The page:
It’s likely you’ve heard the term situational awareness but…do you know what it means?
Situational awareness can be defined simply as “knowing what is going on around us” or more technically as “the perception of the elements in the environment within a volume of time and space, the comprehension of their meaning and the projection of their status in the near future”.
Situational awareness is a major component of watchkeeping, and a lack of situational awareness is a major contributor to marine incidents!
Take note that situational awareness is not just for the Master or watchkeepers it’s something all crew members MUST have to ensure the safety of the vessel and all persons onboard.
In maritime terms the following are what all crew members need to know to have good situational awareness:
- Being aware of your environment, including:
- other boats in the area
- communications between vessel traffic services and other boats
- sea state
- depth of water
- tide and current
- Knowing your boat’s configuration, equipment and systems including auto pilot, radar, GPS, AIS, compass, propulsion and their engaged modes.
- Being aware of the status of your boat’s systems.
- Know the geographical position of the boat within the operational location.
- Managing time for things like fuel status
- Allowing time for unplanned events or emergencies.
Put simply, situational awareness means having an accurate understanding of what is happening around you and what is likely to happen. Around you doesn’t mean what’s happening in front of you, it means a full 360 degrees around you!
At all times you must:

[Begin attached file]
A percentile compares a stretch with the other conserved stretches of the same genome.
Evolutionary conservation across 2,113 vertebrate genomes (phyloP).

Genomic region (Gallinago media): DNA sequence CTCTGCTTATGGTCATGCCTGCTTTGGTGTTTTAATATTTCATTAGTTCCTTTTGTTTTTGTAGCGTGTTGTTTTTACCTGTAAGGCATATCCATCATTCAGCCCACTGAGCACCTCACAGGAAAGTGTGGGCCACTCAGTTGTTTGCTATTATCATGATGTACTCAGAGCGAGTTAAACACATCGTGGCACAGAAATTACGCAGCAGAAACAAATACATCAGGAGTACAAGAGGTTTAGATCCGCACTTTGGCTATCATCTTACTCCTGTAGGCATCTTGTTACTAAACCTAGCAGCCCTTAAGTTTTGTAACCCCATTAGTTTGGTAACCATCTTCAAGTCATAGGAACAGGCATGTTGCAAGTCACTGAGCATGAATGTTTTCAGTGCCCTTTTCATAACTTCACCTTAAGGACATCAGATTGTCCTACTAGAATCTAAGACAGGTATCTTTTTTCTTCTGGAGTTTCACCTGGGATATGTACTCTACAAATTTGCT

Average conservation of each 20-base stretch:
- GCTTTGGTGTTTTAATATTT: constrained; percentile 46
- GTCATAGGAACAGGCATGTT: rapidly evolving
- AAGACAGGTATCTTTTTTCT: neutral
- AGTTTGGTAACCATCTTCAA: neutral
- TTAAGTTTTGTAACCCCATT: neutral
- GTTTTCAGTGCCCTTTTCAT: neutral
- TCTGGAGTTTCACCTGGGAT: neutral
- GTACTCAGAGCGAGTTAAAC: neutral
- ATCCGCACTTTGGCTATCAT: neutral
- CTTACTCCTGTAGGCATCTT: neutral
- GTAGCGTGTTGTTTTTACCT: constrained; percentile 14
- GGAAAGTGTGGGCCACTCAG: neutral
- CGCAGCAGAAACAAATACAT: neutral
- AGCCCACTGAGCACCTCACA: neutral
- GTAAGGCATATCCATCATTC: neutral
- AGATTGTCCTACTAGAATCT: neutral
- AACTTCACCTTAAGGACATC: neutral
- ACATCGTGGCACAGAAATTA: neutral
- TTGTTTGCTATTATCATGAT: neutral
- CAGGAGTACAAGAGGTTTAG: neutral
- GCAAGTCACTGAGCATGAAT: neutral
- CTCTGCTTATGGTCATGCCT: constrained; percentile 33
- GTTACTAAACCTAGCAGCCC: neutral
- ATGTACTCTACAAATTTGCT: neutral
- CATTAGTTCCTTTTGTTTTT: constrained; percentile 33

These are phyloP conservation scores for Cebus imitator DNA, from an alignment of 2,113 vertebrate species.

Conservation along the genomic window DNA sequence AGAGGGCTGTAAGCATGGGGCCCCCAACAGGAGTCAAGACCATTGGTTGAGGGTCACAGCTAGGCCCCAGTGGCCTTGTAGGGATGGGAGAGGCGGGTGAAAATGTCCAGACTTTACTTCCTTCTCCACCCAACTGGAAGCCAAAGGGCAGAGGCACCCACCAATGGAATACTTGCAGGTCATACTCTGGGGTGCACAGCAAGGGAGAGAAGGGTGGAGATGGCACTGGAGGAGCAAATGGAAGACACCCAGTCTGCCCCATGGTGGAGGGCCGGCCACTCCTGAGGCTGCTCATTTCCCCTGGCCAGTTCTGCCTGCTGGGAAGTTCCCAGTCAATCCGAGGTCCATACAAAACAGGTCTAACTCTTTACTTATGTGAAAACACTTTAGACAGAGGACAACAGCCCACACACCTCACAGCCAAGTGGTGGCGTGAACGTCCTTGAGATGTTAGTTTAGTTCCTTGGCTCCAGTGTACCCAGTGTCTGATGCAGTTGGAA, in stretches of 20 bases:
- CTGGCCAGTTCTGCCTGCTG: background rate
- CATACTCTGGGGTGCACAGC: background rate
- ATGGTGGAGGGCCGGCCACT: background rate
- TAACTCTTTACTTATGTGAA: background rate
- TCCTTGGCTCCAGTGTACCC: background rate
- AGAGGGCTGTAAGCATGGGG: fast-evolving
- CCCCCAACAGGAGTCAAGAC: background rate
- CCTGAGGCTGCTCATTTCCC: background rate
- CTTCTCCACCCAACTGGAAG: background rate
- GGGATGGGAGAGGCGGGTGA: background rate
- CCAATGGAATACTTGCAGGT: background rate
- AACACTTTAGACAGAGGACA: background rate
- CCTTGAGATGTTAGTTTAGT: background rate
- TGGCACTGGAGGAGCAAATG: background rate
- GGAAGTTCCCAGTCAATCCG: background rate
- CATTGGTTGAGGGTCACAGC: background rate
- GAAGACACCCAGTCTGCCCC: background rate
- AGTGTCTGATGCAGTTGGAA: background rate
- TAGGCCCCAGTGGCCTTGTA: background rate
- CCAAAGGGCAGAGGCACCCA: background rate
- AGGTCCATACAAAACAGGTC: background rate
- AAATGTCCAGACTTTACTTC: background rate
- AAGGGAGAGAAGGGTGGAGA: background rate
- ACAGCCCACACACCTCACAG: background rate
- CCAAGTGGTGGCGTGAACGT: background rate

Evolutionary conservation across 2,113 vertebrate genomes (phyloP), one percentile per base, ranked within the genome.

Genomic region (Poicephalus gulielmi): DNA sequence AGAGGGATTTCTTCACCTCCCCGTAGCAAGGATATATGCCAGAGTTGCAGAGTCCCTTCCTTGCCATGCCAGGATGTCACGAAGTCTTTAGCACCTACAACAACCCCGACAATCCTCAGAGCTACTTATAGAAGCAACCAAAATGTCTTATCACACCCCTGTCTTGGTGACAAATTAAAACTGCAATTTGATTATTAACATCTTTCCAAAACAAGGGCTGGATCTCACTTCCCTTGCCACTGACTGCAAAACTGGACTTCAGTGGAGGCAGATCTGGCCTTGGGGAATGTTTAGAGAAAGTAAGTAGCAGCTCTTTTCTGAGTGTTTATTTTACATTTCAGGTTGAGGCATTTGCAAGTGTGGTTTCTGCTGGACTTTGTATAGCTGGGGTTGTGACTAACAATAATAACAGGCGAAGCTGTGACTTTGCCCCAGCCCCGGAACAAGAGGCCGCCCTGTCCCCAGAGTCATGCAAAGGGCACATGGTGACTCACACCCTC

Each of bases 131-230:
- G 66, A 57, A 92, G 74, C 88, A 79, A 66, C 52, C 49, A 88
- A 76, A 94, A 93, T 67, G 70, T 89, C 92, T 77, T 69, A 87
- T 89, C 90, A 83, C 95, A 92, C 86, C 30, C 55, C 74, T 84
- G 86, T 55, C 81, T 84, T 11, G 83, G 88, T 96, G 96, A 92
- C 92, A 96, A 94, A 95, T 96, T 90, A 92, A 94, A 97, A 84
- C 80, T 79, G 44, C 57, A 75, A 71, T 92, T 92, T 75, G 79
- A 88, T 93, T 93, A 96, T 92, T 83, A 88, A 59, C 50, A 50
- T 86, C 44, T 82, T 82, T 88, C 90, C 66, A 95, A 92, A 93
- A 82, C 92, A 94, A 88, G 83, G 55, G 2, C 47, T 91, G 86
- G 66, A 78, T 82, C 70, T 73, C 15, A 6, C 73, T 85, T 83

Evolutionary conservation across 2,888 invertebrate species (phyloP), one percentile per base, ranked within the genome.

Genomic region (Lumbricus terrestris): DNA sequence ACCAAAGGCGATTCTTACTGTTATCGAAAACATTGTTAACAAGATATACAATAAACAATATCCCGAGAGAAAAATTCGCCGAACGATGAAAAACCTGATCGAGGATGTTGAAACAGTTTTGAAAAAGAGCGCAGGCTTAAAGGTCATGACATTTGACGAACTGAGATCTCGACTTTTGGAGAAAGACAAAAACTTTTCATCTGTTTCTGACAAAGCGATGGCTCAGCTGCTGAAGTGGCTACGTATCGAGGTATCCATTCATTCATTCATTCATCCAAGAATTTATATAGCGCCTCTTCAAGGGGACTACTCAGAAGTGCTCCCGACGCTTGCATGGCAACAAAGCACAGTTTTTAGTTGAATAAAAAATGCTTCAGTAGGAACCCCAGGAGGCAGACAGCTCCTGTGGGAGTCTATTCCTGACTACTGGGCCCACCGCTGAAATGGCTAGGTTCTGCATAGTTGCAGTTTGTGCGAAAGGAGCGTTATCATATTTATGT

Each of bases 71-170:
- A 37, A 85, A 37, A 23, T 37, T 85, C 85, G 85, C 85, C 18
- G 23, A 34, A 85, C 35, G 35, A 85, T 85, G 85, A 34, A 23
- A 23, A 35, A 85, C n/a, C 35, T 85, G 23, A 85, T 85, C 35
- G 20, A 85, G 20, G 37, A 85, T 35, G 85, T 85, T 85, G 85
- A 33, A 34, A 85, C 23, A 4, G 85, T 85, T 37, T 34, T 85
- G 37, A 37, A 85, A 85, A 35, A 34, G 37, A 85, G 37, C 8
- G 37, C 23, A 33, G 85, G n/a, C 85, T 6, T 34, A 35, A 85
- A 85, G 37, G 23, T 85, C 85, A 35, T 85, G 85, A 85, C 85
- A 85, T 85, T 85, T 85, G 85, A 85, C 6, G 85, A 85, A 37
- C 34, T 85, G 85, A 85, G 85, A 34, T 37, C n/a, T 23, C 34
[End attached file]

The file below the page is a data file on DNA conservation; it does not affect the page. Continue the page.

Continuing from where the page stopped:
- Perceive what is happening.
- Understand what is happening.
- Use this to think ahead.
While you’re working it can be easy to be distracted and loose your situational awareness. No matter if you’re the Master, engineer, watchkeeper or deckhand you are aware of distractions and how they impact on your situational awareness.
Very few people have situational awareness naturally, it’s something you learn and develop over time but, you have to work on it.
Our recommendation is to print out this newsletter and provide a copy to your crew members and have them work on improving their situational awareness.
We can guarantee that when all crew members have good situational awareness the potential for accidents decreases significantly!
Something we do when we’re onboard a vessel when it’s working and it’s a good thing for you to do as well and that is ask different crew members if they know what’s going on around them, questions such as:
- Which way are we heading; e.g. into the wind, with the sea, etc.
- What are other crew members doing
- Are there lines left on the deck
Try asking questions like these to assess the level of situational awareness of individual crew members.